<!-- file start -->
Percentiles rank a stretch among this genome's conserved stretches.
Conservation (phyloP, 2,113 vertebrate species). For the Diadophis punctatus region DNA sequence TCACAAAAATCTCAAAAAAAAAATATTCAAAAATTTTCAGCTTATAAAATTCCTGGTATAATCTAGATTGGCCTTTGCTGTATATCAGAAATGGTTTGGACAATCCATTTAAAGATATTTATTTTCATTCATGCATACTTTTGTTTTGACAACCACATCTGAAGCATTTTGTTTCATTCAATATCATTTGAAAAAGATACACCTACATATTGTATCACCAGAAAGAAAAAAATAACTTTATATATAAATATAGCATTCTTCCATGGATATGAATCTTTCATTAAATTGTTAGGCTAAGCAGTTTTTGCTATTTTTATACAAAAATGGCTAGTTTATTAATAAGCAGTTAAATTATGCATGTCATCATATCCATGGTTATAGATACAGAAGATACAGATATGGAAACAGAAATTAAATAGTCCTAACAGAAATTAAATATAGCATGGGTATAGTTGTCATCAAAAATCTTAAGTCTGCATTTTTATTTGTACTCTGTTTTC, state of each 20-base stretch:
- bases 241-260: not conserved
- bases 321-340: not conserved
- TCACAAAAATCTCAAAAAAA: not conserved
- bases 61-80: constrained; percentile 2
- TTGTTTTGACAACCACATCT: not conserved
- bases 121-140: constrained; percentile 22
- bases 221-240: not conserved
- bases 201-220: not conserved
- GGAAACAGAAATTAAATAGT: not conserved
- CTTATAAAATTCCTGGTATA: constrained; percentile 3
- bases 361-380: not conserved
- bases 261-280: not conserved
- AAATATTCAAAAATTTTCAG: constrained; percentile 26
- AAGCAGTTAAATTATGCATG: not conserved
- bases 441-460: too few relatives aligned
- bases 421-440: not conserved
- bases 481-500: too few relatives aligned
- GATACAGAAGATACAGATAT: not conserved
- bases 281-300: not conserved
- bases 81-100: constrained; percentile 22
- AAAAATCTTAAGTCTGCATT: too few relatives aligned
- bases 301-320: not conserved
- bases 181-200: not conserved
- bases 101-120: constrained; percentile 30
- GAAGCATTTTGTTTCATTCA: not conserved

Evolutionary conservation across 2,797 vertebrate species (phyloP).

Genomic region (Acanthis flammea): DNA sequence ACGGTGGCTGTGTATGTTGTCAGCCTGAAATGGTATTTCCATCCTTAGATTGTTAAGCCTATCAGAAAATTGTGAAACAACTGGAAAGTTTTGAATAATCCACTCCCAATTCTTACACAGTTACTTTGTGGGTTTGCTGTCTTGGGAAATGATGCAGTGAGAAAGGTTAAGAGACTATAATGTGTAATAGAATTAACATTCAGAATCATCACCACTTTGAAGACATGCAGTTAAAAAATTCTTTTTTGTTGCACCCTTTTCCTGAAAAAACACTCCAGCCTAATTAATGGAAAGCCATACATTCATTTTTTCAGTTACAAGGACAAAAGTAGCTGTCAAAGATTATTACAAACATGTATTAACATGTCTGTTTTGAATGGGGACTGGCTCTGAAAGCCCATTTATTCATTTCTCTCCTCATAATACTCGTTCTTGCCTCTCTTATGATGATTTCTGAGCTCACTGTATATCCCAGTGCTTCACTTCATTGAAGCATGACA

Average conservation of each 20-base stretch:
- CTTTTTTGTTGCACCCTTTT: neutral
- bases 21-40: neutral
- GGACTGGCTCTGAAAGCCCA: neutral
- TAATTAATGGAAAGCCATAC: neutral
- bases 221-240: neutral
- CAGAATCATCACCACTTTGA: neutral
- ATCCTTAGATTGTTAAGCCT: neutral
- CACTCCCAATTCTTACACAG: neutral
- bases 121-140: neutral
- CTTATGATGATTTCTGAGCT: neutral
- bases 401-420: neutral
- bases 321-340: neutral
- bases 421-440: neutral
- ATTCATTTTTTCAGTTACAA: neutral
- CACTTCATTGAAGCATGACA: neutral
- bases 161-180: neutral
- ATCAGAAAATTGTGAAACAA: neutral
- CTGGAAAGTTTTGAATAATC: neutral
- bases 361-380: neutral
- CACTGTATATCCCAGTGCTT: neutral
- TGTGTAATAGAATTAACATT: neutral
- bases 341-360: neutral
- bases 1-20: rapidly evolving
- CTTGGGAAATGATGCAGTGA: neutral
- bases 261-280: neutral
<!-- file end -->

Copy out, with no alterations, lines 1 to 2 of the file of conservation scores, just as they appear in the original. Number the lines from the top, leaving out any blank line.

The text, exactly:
Percentiles rank a stretch among this genome's conserved stretches.
Conservation (phyloP, 2,113 vertebrate species). For the Diadophis punctatus region DNA sequence TCACAAAAATCTCAAAAAAAAAATATTCAAAAATTTTCAGCTTATAAAATTCCTGGTATAATCTAGATTGGCCTTTGCTGTATATCAGAAATGGTTTGGACAATCCATTTAAAGATATTTATTTTCATTCATGCATACTTTTGTTTTGACAACCACATCTGAAGCATTTTGTTTCATTCAATATCATTTGAAAAAGATACACCTACATATTGTATCACCAGAAAGAAAAAAATAACTTTATATATAAATATAGCATTCTTCCATGGATATGAATCTTTCATTAAATTGTTAGGCTAAGCAGTTTTTGCTATTTTTATACAAAAATGGCTAGTTTATTAATAAGCAGTTAAATTATGCATGTCATCATATCCATGGTTATAGATACAGAAGATACAGATATGGAAACAGAAATTAAATAGTCCTAACAGAAATTAAATATAGCATGGGTATAGTTGTCATCAAAAATCTTAAGTCTGCATTTTTATTTGTACTCTGTTTTC, state of each 20-base stretch: